Q&A with Yellowstone Costume Designer Johnetta Boone
Meet from Yellowstone costume designer Johnetta Boone and see how she creates the series’ iconic western looks.
There’s no denying Yellowstone captured viewers’ imaginations as an epic, action-packed family drama spotlighting the western way of life. But the style of the characters created a secondary buzz as The Yellowstone Look introduced a wider audience to Western fashion. Johnetta Boone, from Yellowstone costumer, is the brains behind each character’s wardrobe, ensuring that each piece provides insight into the character and the story. Find out how she got her start and what goes into creating a distinctive look for each cast member.
Cowboys and Indians: First of all, how did you start creating costumes?
Johnetta Boone: Fantasizing about the work of the greats in my early youthful years had my heart racing. It was when I landed my first assistant costumer job on bride on the run that has become a reality.
THIS: For Yellowstone, did you do any specific research to start with?
Bone: An incredible amount of research has been done both practically and specifically. I inherited the show in Season 2. With that in mind, a lot of the characters were already in place. I had a wonderful model to review and create my own.
THIS: How do you get the clothes? Are most of them vintage, new or from somewhere else?
Bone: With so many speaking characters and an even greater number of non-speaking characters, we source from rigs: vintage, new, and custom.
THIS: Do you have a favorite character to dress?
Bone: They actually have their own world which is based on their role on the show and what complements their physical makeup. We are also heavily dependent on the culture and world of ranch life. Authenticity is key. Taylor Sheridan is also incredible, nothing escapes her. He is our ultimate endorsement.
THIS: How do you balance or highlight each character’s look with their personality? For example, Rip wears so much black, but Beth wears a lot of floral dresses.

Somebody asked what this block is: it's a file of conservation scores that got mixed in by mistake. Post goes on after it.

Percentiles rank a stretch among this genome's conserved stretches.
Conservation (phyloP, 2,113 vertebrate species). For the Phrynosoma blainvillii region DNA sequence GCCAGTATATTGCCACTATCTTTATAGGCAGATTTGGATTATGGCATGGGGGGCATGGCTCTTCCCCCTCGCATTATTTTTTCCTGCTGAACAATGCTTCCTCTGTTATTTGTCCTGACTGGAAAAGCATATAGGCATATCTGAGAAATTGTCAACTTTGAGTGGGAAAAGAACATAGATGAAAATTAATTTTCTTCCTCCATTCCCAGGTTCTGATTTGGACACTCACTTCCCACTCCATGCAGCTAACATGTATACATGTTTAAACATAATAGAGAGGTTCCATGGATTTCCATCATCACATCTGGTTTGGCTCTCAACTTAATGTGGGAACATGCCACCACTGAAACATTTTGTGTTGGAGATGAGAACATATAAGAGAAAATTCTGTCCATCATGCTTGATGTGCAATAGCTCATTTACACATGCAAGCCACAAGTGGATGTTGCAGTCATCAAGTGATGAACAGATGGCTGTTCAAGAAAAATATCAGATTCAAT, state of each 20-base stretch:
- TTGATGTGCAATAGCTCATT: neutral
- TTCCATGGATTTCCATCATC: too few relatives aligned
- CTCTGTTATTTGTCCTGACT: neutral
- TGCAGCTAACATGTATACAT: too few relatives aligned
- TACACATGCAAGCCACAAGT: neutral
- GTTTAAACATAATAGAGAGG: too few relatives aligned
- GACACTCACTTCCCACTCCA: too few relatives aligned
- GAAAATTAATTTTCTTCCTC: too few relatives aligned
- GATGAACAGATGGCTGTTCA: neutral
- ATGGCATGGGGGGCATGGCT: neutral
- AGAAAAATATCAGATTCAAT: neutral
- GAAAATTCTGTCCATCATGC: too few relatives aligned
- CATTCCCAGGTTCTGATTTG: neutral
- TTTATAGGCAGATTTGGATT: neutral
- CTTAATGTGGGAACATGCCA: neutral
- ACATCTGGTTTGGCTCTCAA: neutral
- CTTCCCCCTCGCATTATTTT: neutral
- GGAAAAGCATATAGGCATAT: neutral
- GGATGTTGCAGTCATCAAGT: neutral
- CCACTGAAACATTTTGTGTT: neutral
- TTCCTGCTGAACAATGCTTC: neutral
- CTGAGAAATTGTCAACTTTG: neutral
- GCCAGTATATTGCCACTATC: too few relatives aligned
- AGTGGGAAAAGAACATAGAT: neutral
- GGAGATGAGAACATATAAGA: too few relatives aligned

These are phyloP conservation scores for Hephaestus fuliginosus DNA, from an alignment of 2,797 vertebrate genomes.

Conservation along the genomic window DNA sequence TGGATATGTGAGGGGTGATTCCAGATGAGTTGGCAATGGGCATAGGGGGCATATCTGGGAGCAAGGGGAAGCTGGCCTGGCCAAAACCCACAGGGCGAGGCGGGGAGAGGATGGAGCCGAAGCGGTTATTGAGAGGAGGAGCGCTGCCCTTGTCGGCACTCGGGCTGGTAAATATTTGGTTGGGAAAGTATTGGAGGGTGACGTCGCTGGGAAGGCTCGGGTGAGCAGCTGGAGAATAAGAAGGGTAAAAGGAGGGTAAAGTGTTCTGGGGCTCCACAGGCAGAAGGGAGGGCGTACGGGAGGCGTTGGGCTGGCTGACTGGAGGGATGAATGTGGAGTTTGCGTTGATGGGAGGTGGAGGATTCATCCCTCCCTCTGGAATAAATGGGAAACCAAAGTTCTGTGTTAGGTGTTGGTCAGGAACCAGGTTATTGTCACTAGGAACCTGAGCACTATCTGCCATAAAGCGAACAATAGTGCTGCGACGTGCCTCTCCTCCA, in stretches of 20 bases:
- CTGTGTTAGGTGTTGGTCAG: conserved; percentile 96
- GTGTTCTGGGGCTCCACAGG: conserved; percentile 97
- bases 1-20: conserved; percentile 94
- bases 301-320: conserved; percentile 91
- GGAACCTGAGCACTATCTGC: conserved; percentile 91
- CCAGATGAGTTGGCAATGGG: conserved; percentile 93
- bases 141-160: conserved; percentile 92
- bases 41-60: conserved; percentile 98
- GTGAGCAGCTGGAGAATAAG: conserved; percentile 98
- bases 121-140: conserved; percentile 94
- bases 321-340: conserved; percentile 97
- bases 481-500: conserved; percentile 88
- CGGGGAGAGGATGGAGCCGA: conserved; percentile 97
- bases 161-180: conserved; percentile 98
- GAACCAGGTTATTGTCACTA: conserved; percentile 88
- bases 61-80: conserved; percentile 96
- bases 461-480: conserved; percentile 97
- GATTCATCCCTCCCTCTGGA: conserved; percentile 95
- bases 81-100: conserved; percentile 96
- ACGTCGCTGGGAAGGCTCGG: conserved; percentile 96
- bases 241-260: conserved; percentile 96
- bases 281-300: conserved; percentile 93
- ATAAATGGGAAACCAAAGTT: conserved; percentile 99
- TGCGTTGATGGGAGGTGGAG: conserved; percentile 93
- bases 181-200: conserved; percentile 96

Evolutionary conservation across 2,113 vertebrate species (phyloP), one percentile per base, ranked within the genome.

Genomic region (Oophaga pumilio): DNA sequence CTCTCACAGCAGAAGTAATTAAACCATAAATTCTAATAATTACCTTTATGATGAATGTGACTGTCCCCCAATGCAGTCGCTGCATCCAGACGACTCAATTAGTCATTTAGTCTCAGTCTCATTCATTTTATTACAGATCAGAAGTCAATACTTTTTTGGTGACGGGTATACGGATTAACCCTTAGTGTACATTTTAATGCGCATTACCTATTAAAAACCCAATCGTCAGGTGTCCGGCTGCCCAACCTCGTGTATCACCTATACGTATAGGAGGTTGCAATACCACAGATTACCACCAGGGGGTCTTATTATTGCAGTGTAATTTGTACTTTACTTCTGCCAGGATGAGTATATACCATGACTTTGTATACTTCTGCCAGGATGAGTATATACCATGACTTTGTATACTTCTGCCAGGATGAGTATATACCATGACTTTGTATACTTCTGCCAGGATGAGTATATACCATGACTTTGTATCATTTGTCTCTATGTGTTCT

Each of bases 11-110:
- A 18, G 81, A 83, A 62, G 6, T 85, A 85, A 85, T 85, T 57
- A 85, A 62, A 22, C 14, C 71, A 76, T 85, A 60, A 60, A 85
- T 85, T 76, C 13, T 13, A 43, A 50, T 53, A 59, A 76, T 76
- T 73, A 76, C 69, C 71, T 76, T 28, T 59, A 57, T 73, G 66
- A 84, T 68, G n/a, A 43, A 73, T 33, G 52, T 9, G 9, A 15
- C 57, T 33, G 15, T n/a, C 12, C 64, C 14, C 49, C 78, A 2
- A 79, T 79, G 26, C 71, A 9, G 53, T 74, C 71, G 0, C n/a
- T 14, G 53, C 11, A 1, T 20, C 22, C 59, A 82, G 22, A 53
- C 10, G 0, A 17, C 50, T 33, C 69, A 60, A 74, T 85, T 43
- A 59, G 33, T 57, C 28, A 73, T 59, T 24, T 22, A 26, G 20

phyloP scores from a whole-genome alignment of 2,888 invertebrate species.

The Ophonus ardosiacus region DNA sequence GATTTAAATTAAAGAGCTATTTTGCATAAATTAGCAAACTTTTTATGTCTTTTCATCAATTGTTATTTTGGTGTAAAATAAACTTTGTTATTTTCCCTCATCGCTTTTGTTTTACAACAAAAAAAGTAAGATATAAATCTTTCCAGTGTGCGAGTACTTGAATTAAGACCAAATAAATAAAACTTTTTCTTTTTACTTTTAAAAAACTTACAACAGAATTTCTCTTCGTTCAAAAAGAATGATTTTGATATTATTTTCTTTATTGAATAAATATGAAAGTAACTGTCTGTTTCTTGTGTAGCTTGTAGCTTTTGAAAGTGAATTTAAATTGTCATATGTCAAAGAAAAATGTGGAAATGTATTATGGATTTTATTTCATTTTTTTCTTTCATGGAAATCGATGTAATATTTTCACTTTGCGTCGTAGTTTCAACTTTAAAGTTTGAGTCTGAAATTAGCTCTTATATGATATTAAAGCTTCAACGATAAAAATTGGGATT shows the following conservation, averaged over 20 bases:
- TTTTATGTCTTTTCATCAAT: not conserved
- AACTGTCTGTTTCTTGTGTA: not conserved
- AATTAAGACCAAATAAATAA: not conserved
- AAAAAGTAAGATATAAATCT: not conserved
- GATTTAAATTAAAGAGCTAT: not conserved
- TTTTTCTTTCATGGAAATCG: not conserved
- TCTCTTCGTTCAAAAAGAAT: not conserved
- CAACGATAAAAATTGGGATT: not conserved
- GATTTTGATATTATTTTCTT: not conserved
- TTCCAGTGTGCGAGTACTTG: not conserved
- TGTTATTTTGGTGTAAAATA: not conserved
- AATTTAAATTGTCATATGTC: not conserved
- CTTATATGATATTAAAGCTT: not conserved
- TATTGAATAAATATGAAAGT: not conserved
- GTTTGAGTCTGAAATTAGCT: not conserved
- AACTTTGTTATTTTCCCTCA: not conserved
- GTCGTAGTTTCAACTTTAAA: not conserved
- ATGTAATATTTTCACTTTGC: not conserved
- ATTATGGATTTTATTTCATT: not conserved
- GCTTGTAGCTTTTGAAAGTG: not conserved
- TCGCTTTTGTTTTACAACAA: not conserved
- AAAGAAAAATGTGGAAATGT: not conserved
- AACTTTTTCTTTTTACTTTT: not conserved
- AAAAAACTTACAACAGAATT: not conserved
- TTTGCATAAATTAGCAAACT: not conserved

Bone: Rip’s costume selection is really based on the course of his life. He has a rather fragile past. The color would not play a role well for his character nor his position. Beth loves the use of flowers and how they soften her dynamic approach to solving problems that have been presented to her family’s legacy. Kelly [Reilly] has a whole collection of specialty pieces, which we also welcome to Beth’s closet. It’s a real balance that tailors each character to their personality, especially with so many of them. Everyone as in life wears their own. We can put everyone in the same shirt and jeans, everyone will have their own flavor that we will accentuate.
THIS: How do you find and find the Indigenous looks in the series, including for Monica, Mo and Chief Rainwater?
Bone: Great question, my preference is to go to the community. It’s important to keep Monica (Kelsey Asbille) connected to her tribe and culture. Many of its pieces come from local Aboriginal artisans. Even a few are hers, which she lends. It’s wonderful to be able to find unique items for the characters. It keeps it real, lived and practical, especially for Mo (Mo brings a lot). Chief Rainwater (Gil Birmingham), on the other hand, his look is completely suited to him. Her jewelry and special accessories like her lapel pins are vintage finds.
THIS: You’ve worked on so many amazing film projects, including the Notebook. Is your process the same for each project?
Bone: Thanks for noticing, yes. My approach is part of who I am. I bring it to every project. I dive deep, goggles and all. By adding these, I can dive deeper and see clearly.
THIS: How did you choose to do Yellowstone, and are there any other genres you would like to work on?
Bone: Yellowstone choose me. I inherited it. It was forwarded and then approved by Taylor Sheridan. I am delighted to have been chosen. In fact, we are chosen for all bodies of what we do. It is our duty to intervene, take the reins and guide the horse. There are a lot of other genres that I would love to work in, absolutely. I prefer to have a wide range of work. Fantasy, more westerns, futuristic, romance, comedy, spy thrillers like Bond and Borne, etc.
THIS: Do you sometimes hide clues in a character’s costume for viewers to look for?
Bone: Hidden clues, sometimes yes. They are treasures. It usually comes down to their accessories, patterns, color palettes. This allows viewers to watch closely. It seems to work, many of them don’t miss a beat.
Learn more about Johnetta’s process for curating a character’s look at Yellow stone.
Photography: (All images) courtesy of Chris Douglas Photography